Most of our barriers are imaginary. (Michael Hyatt)
Obviously, there are real barriers that really do preclude certain activities. I, for instance, will never be able to wrestle sumo style; I do not, and never will, have the right form of body. Neither willpower or training or positive thinking can alter that reality.
But when it comes to our ability to provide pastoral care for another member of Christ’s body, most of our imagined barriers are actually just excuses.
There are more than fifty admonitions in the New Testament regarding our interaction with other believers. God does not command us to do things that are not possible for us to do. We have no excuse for not loving one another, forbearing one another, forgiving one another, etc. We may imagine that so and so is not lovable, or forgivable, or endurable – but those are not true barriers.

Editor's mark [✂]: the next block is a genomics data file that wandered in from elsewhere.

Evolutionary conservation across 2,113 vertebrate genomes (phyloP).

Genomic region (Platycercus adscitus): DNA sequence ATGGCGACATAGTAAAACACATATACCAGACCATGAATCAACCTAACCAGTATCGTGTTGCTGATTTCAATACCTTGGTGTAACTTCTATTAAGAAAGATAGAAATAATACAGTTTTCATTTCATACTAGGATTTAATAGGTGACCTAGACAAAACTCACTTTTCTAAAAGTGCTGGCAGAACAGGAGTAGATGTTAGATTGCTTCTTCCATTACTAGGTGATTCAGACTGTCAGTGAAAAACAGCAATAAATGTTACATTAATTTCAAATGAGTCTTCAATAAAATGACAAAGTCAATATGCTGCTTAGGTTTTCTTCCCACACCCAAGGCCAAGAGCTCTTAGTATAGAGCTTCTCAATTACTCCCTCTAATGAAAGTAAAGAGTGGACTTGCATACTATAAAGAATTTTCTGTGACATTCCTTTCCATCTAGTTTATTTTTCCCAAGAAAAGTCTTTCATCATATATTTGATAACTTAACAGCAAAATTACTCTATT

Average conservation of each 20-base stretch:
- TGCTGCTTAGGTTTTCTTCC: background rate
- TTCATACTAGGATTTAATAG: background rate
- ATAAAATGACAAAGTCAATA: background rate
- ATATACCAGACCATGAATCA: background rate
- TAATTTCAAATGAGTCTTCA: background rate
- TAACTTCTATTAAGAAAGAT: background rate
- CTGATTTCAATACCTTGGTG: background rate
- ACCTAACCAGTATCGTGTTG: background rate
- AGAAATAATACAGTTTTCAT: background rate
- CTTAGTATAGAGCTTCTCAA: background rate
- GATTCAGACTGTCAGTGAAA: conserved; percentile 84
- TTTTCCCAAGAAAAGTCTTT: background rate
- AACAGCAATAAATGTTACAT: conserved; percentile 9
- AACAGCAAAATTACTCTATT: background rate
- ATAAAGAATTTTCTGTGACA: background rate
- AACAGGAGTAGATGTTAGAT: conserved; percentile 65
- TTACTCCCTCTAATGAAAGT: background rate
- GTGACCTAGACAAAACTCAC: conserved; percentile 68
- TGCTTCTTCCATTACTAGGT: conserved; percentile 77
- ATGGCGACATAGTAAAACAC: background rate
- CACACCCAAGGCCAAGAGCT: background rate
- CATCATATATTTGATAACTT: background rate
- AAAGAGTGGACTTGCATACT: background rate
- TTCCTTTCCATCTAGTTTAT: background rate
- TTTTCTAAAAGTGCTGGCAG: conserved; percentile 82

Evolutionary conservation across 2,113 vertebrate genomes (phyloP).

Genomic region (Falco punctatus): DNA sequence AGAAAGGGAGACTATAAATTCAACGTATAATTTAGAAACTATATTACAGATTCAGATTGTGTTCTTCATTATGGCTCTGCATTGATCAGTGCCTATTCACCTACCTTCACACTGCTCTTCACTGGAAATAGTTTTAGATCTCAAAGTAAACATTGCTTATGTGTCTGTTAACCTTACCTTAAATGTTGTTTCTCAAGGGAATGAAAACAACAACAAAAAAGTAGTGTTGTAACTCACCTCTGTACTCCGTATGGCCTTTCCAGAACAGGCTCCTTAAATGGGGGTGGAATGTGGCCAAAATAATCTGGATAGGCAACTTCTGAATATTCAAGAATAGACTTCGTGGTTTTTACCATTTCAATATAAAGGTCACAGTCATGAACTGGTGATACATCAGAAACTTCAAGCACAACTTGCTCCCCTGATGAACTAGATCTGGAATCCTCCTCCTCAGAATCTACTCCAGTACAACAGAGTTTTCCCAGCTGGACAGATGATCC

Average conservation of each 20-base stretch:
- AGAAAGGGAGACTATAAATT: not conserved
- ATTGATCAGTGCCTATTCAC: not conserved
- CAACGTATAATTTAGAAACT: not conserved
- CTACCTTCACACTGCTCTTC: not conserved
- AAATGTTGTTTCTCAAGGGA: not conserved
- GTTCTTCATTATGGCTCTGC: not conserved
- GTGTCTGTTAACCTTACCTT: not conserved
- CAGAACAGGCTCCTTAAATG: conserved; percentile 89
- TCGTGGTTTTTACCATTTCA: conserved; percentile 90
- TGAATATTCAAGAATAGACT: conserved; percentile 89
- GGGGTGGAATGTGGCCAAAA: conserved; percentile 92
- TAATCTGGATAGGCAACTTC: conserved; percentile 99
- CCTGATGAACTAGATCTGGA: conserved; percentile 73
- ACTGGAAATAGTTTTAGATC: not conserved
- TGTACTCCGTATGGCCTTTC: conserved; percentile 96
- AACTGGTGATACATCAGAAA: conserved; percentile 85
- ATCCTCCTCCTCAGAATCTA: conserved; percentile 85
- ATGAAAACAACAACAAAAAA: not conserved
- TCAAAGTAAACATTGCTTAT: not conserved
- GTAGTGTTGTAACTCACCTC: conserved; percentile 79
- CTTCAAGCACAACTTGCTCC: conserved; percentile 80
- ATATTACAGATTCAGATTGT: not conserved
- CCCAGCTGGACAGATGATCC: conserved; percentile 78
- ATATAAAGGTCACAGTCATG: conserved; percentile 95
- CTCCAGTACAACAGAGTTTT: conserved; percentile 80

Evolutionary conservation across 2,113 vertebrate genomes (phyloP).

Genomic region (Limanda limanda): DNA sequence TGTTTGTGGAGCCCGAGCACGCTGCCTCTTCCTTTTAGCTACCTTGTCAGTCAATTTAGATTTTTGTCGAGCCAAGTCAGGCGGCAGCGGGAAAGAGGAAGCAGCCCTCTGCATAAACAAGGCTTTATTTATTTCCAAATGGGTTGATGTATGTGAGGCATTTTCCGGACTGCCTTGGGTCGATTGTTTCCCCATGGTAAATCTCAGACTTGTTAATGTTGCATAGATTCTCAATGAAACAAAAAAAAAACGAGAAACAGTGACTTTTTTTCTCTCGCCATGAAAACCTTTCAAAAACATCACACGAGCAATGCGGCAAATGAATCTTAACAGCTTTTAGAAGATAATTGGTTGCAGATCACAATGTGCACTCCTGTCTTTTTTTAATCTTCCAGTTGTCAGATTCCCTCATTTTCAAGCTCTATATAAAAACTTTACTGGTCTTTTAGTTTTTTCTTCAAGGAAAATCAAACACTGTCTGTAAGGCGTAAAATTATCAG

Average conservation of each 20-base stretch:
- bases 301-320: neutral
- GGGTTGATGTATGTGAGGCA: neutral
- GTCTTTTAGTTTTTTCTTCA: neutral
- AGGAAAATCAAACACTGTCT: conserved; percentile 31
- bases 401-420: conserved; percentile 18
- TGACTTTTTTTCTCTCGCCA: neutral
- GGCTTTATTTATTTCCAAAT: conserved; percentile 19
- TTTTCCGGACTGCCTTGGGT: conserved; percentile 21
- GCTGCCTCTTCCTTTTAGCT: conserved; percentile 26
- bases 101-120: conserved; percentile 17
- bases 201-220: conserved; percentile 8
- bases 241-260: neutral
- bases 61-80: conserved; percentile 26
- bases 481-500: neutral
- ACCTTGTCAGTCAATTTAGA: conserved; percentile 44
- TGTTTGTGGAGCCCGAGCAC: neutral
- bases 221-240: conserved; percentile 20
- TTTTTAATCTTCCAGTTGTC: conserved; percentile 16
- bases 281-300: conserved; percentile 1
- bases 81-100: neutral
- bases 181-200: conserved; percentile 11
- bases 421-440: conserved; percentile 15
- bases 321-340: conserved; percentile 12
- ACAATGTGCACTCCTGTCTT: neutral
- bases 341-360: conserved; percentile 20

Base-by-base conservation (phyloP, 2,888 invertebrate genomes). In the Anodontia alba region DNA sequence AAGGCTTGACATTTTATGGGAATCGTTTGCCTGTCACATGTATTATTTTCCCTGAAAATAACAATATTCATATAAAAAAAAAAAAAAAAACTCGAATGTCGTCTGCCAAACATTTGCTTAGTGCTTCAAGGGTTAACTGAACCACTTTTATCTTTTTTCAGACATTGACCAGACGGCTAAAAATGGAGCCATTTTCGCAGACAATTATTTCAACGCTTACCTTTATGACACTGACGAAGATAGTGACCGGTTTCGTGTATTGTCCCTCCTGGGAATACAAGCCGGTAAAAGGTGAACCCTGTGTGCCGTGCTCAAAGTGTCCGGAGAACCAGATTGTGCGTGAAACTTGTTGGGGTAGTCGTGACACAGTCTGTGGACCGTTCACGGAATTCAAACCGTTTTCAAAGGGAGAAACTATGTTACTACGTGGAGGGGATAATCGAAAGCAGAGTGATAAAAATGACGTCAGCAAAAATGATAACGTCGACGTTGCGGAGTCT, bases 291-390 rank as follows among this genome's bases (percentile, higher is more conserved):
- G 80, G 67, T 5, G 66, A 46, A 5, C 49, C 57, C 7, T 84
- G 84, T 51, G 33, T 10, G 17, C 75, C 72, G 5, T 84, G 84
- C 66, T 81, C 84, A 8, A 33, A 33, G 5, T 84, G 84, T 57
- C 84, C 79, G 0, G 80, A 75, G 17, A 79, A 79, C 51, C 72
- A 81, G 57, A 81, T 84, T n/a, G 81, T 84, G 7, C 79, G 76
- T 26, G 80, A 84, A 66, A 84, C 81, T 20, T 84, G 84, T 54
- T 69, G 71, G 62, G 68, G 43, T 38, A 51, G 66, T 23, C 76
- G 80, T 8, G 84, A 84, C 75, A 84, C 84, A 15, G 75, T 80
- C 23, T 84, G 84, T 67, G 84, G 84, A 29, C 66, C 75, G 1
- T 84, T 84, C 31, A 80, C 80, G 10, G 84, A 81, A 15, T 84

Shepherding care, at its core, is a matter of applying the one another commands of scripture. We don’t need anyone’s permission to accept someone, comfort them, or even exhort them. We don’t need special training or a certain educational degree. We simply need to believe that the Great Shepherd cares, and that he wants to use as to manifest that care.
Let’s imagine better things than barriers.